The outcome of this election was, however, rejected by the dominant, albeit faceless, cabal of the political class. In rejecting the results of that election, this cabal also rejected the process of fair, free and transparent elections. In so doing those who caused the annulment of June 12 election underscored the fact that the June 12 Elections had not resolved for them their conflicts over power. Where rigging and other electoral malpractices were drastically reduced, why were the results not accepted?

This is thus the issue that the June 12, 1993 presidential election brings to the fore, calling for explanation that go beyond procedural accounts. The electoral process that led to the election of Abiola and Kingibe was deemed free and fair but its result was not acceptable to the “annullers”, the political sovereigns. The will of the sovereign and not those of the voters prevailed in the annulment of the June 12 election.

The obvious inference from the rejection of the results of the June 12 election is that the conflicts supposedly to be resolved by the procedure of a fair, and transparent election were not resolved. From this postulation a general question can be asked because the June 12 “Annulment” is replicated in the nearly universal tendency of African losers of elections to reject the electoral process.

We may hypothesize as follows, that African elections do not address the conflicts that they are supposed to address in NATO liberal democracies. How are we therefore to understand Africa’s endorsement of Liberal democratic elections as conflict resolution procedures?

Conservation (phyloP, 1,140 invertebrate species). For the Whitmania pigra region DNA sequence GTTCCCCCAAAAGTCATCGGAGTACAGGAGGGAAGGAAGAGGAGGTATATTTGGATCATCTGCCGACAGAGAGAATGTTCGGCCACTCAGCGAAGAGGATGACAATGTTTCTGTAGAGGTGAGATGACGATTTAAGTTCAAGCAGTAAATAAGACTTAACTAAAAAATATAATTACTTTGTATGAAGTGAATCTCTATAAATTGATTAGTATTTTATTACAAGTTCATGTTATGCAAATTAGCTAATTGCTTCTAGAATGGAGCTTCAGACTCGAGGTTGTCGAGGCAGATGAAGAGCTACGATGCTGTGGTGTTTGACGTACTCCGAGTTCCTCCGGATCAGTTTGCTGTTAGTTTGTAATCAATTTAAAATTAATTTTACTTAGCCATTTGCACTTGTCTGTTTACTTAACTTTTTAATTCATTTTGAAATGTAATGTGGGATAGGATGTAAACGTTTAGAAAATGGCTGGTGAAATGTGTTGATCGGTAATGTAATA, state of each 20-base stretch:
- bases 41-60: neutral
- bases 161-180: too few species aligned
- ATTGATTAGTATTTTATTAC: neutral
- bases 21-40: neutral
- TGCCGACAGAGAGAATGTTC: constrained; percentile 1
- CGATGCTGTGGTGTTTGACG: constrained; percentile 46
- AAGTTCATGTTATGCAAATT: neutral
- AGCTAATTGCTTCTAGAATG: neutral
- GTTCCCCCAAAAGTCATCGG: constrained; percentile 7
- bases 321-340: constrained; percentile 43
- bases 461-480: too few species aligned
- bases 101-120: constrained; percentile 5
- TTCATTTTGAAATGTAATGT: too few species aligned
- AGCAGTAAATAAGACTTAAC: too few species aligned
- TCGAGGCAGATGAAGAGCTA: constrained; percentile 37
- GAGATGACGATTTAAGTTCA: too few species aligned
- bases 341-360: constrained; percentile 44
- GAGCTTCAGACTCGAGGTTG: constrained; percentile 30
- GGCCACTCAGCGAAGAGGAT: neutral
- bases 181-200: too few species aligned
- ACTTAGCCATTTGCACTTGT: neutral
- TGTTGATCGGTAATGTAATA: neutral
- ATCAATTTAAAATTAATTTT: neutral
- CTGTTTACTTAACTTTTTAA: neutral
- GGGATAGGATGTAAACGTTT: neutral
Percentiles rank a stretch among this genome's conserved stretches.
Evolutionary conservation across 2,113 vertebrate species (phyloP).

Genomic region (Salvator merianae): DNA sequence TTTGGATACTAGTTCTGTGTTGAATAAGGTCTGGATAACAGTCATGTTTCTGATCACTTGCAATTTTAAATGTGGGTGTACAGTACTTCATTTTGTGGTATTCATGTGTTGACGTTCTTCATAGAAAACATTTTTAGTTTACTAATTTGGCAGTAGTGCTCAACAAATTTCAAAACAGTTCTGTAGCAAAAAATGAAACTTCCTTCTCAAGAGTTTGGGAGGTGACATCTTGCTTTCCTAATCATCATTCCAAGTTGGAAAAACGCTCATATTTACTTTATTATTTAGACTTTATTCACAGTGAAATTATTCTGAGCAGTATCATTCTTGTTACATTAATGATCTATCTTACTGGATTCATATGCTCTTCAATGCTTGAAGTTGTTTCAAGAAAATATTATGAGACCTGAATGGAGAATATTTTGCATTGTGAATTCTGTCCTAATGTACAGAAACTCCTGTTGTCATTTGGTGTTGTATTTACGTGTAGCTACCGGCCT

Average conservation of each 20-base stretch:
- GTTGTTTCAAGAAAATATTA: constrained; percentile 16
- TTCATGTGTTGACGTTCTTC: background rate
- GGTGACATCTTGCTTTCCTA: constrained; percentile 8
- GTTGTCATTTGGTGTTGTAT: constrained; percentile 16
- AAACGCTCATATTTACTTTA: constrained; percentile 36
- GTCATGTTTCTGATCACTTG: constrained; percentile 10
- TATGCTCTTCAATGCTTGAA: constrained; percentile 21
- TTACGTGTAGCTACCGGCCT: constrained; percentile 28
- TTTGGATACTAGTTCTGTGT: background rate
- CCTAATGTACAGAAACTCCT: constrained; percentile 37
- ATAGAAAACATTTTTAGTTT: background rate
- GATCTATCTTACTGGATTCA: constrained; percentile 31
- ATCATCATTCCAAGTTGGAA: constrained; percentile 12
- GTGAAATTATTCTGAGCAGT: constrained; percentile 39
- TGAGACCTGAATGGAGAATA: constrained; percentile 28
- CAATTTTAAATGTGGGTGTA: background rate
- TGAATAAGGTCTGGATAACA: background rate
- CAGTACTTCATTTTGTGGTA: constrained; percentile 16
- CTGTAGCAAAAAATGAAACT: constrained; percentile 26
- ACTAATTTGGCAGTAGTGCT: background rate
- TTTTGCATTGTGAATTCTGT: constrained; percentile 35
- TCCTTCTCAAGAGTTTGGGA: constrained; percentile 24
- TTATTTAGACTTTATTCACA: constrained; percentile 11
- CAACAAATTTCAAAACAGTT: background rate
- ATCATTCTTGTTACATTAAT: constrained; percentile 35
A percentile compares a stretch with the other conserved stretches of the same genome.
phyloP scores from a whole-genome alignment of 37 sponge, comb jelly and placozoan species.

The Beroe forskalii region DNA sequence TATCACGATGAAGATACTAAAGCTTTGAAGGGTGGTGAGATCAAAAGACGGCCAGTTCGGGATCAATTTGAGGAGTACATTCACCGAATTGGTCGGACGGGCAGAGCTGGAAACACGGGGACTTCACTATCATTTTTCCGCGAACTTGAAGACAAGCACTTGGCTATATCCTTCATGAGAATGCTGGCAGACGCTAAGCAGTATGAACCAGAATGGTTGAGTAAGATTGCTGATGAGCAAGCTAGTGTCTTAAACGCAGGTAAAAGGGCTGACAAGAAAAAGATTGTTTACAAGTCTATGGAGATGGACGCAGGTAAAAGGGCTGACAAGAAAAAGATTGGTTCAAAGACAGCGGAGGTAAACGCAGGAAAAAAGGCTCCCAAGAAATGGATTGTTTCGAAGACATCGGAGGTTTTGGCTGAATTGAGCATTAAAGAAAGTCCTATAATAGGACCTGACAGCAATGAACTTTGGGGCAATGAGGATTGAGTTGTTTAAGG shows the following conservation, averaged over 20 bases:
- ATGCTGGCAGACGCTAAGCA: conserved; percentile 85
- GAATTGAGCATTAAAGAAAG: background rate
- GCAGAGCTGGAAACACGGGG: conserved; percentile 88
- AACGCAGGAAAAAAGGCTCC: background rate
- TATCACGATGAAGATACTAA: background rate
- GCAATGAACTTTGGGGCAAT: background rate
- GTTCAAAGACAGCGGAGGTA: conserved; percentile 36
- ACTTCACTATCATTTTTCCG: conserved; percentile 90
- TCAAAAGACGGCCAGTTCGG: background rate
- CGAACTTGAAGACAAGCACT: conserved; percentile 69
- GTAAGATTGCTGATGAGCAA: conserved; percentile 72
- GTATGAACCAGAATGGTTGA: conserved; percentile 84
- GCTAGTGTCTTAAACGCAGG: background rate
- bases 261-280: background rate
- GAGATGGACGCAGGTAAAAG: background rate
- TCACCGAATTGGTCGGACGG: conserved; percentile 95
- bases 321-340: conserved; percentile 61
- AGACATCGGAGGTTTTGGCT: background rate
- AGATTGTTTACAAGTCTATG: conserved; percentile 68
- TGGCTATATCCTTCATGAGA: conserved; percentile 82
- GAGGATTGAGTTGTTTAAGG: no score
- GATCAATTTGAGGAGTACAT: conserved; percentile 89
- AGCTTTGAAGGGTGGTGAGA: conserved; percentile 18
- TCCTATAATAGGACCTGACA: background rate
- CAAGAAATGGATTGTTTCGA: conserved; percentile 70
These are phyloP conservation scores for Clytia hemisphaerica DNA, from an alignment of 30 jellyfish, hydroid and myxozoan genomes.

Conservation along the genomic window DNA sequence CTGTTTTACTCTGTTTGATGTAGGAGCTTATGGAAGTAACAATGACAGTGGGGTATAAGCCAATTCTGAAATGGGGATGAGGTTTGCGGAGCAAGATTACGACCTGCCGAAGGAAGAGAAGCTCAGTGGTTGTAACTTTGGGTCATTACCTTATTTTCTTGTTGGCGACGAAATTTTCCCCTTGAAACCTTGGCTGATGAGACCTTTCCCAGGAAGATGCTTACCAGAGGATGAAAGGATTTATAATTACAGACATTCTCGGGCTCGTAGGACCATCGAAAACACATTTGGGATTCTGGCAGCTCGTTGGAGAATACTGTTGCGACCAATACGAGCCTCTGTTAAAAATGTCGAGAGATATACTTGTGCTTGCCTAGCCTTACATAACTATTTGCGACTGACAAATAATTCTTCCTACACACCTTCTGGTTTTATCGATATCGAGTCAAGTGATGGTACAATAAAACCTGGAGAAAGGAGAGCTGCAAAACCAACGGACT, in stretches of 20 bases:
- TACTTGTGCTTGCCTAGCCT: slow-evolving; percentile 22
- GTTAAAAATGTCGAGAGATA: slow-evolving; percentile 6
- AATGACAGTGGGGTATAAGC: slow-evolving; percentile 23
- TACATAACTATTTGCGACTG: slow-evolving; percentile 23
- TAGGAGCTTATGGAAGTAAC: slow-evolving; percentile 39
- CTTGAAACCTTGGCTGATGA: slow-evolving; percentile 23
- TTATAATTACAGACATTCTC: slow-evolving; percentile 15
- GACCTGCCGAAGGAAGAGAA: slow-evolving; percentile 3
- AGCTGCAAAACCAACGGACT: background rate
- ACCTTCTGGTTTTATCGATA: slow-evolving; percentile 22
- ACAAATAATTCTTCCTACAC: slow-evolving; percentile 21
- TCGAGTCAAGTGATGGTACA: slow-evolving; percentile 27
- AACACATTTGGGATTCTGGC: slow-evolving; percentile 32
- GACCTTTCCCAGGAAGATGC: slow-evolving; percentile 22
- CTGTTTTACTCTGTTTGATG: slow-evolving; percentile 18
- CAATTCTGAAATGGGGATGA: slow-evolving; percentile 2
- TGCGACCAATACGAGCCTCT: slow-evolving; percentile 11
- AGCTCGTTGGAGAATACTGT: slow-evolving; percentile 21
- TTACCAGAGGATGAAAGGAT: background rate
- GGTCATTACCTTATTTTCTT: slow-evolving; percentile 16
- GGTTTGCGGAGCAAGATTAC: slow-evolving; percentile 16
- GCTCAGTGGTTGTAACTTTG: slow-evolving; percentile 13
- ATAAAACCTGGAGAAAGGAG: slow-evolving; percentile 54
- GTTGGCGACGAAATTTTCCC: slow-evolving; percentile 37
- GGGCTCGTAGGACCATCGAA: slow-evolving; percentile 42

My suggestion is that we see the choice by Nigerian politicians of elections as deliberate policy of converting their differences over who rules Nigeria into differences over who governs Nigeria. Who rules issues are issues of proprietary sovereignty, issues of exclusive ownership; Who governs issues are policy issues on the administration of the authority of instituted governments; who rules politics is therefore different from those of who governs.

The Colonial British administration inaugurated this effort at converting who rules politics into who governs or who administers politics. Dr. Abel I. Guobadia in his Reflections of a Nigerian Electoral Umpire highlighted this British innovation, in its decision to effect the transition of Nigeria from colonial to self rule through the medium of elections. We quote him: “I was a civil servant, an education officer, in the service of Western Nigeria Regional Government at the time of the December 1959 Federal elections.

Though we had self rule in the three regions which then made up the country we were still a British colony governed under the parliamentary system. The elections were for the purpose of electing a Federal Government to whom the colonial government would hand over power on October 1, 1960 in an independent Nigerian nation.

At stake were the seats in the Federal House of Representatives and the Senate. The Leader of the political party with the highest number of Representatives was invited to form the government.